Kids With ADHD and 'Brain Wave' Training in School
But experts agree more research is needed to see if that translates into better classroom performance
Steiner noted that about 50 percent of the children in the study were on a common ADHD medication at the start of the research. Six months later, the drug dosage remained the same among participants in the neurofeedback group, but the parents of the students in the cognitive training and control groups reported increased medication doses, which Steiner said is to be expected as a child matures.
Another expert lauded the research, but wondered about its applicability to classroom performance.
"I think it's important to do studies that look for the effects of other interventions besides medication on ADHD symptoms. I think the study was rigorously done," said Dr. Donald Gilbert, an ADHD researcher and professor of pediatrics and neurology at Cincinnati Children's Hospital Medical Center.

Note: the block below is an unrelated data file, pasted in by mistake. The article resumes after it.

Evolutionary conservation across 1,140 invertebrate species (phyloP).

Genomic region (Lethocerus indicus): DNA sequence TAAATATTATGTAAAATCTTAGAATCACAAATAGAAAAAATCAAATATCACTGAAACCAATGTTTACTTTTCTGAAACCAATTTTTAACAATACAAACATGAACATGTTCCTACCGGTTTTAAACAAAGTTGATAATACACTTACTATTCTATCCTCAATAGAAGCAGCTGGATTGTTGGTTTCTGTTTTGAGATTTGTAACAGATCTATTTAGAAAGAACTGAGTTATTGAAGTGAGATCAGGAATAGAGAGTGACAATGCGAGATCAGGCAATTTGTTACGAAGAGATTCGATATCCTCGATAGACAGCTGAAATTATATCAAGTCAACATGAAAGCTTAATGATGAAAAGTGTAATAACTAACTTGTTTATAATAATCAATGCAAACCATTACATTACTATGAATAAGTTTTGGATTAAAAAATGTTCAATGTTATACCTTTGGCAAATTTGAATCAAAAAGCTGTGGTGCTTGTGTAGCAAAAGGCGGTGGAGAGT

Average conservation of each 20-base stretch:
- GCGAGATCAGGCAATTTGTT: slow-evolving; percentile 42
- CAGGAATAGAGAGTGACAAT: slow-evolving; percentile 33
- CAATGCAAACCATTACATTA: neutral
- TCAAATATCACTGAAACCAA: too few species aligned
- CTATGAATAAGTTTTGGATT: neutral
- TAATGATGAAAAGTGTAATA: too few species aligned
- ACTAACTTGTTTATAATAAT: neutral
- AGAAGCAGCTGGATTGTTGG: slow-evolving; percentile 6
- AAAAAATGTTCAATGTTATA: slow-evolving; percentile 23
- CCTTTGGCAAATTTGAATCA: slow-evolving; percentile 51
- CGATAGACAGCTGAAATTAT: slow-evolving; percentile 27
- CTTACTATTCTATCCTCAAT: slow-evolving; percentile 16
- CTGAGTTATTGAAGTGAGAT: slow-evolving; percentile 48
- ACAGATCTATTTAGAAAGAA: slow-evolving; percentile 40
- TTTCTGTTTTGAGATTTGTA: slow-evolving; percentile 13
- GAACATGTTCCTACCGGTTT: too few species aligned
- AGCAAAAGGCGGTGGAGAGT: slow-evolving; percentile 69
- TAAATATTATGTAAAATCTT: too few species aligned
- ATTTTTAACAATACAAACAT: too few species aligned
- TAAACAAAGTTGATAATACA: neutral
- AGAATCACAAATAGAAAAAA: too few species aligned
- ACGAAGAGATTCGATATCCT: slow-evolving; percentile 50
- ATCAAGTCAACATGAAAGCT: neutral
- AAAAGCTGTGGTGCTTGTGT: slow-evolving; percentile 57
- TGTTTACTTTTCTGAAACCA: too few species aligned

But while the neurofeedback intervention made a difference and attention scores were better, Gilbert questioned whether it would equate to better classroom performance.
"I'm not sure we can expect a difference in learning in the classroom because, on average, after neurofeedback their symptoms were still in the ADHD range, according to the data graphs," he noted.
"I guess it's kind of promising, but the benefit is still fairly small, and I would say it is nothing to write home about. I think it's worth exploring further," Gilbert said.
Study author Steiner said more trials are needed to substantiate their findings and make recommendations for schools.
But that doesn't diminish her enthusiasm for the potential of neurofeedback.
"This could change the way we think about the brain, and change the way we help students and adults with ADHD," Steiner said.